Venezue­lans stay away from polls in protest

Elec­tion in­tended to give pres­i­dent’s rul­ing party vir­tu­ally un­lim­ited pow­ers

The Hamilton Spectator - - CANADA & WORLD - MICHAEL WEISSENSTEIN

Venezue­lans stayed away from the polls in mas­sive num­bers on Sun­day in a show of protest against a vote to grant Pres­i­dent Ni­co­las Maduro’s rul­ing so­cial­ist party vir­tu­ally un­lim­ited pow­ers in the face of a bru­tal so­cio-eco­nomic cri­sis and a grind­ing bat­tle against its po­lit­i­cal op­po­nents and groups of in­creas­ingly alien­ated and vi­o­lent young protesters.

The gov­ern­ment swore to con­tinue its push for to­tal po­lit­i­cal dom­i­nance of this once-pros­per­ous OPEC na­tion, a move likely to trig­ger U.S. sanc­tions and new rounds of the street fight­ing that has killed at least 122 and wounded nearly 2,000 since protests be­gan in April.

Venezuela’s chief pros­e­cu­tor’s of­fice re­ported seven deaths Sun­day in clashes be­tween protesters and po­lice across the coun­try. Seven po­lice of­fi­cers were wounded when an ex­plo­sion went off as they drove past piles of trash that had been used to block­ade a street in an op­po­si­tion strong­hold in eastern Caracas.

Ar­gentina, Colom­bia, Peru, Panama, Peru and the United States said they would not rec­og­nize Sun­day’s vote. Canada and Mex­ico have also is­sued state­ments re­pu­di­at­ing the elec­tion.

Across the city of more than two mil­lion peo­ple, dozens of polling places were vir­tu­ally empty, in­clud­ing many that saw hours-long lines of thou­sands vot­ing to keep the gov­ern­ment in power over the past two decades. By con­trast, at the Poliedro sports and cul­tural com­plex in west­ern Caracas, sev­eral thou­sand peo­ple waited about two hours to vote, many drawn from op­po­si­tion-dom­i­nated neigh­bour­hoods where polling places were closed.

Op­po­si­tion lead­ers had called for a boy­cott of the vote, declar­ing it rigged for the rul­ing party, and by late af­ter­noon they were declar­ing the low turnout a clear vic­tory.

Maduro called the vote for a con­sti­tu­tional assem­bly in May af­ter a month of protests against his gov­ern­ment, which has over­seen Venezuela’s des­cent into a dev­as­tat­ing cri­sis dur­ing its four years in power. Thanks to plung­ing oil prices and wide­spread cor­rup­tion and mis­man­age­ment, Venezuela’s in­fla­tion and homi­cide rates are among the world’s high­est, and wide­spread short­ages of food and medicine have cit­i­zens dy­ing of pre­ventable ill­nesses and root­ing through trash to feed them­selves.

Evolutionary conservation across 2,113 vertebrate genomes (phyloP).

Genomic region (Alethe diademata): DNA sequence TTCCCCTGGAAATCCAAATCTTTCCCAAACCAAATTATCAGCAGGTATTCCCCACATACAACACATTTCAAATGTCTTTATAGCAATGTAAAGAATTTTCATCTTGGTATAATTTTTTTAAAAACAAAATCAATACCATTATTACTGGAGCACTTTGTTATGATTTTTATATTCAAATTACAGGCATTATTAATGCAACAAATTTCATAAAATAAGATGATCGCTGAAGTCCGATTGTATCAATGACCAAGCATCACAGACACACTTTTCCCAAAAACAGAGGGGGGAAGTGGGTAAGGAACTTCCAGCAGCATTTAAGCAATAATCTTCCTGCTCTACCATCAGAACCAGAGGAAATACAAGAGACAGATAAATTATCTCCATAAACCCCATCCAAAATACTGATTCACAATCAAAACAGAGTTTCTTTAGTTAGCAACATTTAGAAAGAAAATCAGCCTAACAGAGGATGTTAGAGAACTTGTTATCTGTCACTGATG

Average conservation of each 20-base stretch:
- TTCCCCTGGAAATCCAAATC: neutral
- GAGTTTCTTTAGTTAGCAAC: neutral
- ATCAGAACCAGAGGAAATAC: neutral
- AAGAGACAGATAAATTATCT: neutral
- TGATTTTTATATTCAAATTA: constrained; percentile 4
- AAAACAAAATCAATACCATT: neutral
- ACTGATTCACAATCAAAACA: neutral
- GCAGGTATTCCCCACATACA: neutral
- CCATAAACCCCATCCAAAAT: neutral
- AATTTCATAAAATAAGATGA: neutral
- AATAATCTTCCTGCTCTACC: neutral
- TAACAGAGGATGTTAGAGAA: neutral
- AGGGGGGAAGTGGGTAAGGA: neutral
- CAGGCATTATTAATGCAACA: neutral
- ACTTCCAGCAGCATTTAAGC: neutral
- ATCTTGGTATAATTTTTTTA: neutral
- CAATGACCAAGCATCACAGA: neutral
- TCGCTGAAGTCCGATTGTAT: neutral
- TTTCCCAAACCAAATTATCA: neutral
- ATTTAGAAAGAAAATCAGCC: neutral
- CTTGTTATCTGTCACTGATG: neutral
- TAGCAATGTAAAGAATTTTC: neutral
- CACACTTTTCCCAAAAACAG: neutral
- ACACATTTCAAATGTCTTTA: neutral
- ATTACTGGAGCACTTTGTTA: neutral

The win­ners among the 5,500 rul­ing-party can­di­dates run­ning for 545 seats in the con­stituent assem­bly will be charged with rewrit­ing the coun­try’s con­sti­tu­tion and will have pow­ers above and be­yond other state in­sti­tu­tions, in­clud­ing the op­po­si­tion-con­trolled congress.

Maduro made clear in a tele­vised ad­dress Sat­ur­day that he in­tends to use the assem­bly not just to re­write the coun­try’s char­ter but to gov­ern with­out lim­i­ta­tion.

Maduro said he wants the assem­bly to strip op­po­si­tion law­mak­ers and gover­nors of con­sti­tu­tional im­mu­nity from pros­e­cu­tion — one of the few re­main­ing checks on rul­ing party power.

AR­I­ANA CUBILLOS, THE AS­SO­CI­ATED PRESS

Venezue­lan Bo­li­var­ian Na­tional po­lice move away from the flames af­ter an ex­plo­sion at Al­tamira square dur­ing clashes against anti-gov­ern­ment demon­stra­tors in Caracas, Venezuela, on Sun­day.

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